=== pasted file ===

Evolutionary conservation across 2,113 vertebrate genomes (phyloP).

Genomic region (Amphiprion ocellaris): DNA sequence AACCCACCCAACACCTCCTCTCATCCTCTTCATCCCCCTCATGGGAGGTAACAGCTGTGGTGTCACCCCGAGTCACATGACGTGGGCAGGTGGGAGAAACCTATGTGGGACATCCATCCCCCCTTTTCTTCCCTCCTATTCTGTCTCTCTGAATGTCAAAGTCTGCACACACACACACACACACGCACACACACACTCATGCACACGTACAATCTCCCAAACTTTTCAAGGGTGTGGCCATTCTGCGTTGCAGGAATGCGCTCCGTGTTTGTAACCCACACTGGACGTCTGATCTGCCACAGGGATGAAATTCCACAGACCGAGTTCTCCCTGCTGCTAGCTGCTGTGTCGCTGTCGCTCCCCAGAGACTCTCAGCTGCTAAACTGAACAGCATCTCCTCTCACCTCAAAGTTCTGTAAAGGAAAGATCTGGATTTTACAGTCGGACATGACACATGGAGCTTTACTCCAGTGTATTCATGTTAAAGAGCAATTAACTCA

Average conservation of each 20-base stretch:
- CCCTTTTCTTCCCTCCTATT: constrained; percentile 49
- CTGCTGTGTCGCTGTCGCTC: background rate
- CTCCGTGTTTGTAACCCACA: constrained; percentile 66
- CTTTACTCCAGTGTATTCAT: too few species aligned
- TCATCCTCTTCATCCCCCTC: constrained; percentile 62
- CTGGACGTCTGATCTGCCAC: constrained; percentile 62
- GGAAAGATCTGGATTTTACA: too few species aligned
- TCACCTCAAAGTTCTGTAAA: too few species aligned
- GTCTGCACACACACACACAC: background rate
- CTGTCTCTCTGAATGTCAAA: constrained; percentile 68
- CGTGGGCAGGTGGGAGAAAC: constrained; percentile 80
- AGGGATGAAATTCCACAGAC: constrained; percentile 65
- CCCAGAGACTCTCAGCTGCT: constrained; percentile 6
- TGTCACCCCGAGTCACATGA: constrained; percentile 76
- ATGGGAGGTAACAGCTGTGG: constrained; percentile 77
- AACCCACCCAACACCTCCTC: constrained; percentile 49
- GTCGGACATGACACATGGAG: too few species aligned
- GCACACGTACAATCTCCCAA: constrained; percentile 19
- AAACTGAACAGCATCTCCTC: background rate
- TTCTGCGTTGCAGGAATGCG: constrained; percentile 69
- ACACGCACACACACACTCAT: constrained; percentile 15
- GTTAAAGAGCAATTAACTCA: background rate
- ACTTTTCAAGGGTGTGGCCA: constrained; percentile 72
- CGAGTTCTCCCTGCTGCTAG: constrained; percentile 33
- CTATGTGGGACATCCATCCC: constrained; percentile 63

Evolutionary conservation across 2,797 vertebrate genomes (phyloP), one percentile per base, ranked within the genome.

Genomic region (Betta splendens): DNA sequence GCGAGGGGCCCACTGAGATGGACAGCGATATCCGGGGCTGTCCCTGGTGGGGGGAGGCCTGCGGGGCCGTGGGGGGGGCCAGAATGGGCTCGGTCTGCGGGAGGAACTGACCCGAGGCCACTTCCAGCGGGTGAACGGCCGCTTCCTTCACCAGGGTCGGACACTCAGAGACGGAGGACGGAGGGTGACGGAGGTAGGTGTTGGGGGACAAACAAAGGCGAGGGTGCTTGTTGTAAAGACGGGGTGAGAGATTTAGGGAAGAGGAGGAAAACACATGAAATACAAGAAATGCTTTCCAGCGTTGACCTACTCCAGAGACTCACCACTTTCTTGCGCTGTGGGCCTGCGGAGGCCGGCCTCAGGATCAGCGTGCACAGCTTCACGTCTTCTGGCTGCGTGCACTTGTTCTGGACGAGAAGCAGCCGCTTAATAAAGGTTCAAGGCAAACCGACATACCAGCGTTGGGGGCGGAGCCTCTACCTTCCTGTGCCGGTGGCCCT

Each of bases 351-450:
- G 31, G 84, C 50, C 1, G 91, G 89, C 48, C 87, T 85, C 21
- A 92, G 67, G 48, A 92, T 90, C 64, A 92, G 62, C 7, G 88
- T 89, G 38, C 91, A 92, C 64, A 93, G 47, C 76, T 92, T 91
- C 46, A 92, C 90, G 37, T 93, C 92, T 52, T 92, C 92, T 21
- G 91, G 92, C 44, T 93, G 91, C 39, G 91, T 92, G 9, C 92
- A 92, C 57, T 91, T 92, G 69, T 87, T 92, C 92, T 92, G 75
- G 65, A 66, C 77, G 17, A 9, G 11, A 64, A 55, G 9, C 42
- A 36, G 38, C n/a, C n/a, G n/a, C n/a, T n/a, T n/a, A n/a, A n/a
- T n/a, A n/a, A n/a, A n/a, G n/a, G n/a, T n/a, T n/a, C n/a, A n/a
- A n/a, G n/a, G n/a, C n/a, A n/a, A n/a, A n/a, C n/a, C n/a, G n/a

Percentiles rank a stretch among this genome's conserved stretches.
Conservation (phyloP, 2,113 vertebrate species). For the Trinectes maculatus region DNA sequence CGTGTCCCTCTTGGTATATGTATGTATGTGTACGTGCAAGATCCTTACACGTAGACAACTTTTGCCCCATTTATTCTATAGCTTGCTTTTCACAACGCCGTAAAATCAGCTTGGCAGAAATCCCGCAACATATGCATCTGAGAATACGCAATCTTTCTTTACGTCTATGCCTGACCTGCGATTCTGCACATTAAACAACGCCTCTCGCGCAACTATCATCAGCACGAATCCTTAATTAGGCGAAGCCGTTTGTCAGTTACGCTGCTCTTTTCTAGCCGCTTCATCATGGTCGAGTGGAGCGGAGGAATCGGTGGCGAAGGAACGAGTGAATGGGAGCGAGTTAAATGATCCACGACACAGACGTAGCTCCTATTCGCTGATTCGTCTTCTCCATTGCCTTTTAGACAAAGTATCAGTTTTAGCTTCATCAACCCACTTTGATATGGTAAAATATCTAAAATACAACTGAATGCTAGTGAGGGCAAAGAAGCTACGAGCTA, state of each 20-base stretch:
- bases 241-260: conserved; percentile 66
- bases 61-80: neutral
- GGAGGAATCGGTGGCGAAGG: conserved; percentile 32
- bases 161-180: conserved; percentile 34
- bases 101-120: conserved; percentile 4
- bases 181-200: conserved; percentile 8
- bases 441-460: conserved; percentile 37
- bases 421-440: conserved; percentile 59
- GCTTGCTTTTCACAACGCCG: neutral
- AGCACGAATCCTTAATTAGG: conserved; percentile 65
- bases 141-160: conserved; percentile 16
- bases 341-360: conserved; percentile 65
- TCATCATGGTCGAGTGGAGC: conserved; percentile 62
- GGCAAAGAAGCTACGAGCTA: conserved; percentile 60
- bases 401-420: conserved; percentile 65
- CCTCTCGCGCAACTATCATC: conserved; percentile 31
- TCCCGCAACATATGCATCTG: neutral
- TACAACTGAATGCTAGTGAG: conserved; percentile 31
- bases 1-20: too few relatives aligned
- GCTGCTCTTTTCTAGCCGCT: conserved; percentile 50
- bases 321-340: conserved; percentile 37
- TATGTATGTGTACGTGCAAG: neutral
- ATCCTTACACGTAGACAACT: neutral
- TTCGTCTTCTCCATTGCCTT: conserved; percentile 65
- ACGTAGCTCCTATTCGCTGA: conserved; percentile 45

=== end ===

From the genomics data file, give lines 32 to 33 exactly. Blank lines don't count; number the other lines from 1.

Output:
- G 31, G 84, C 50, C 1, G 91, G 89, C 48, C 87, T 85, C 21
- A 92, G 67, G 48, A 92, T 90, C 64, A 92, G 62, C 7, G 88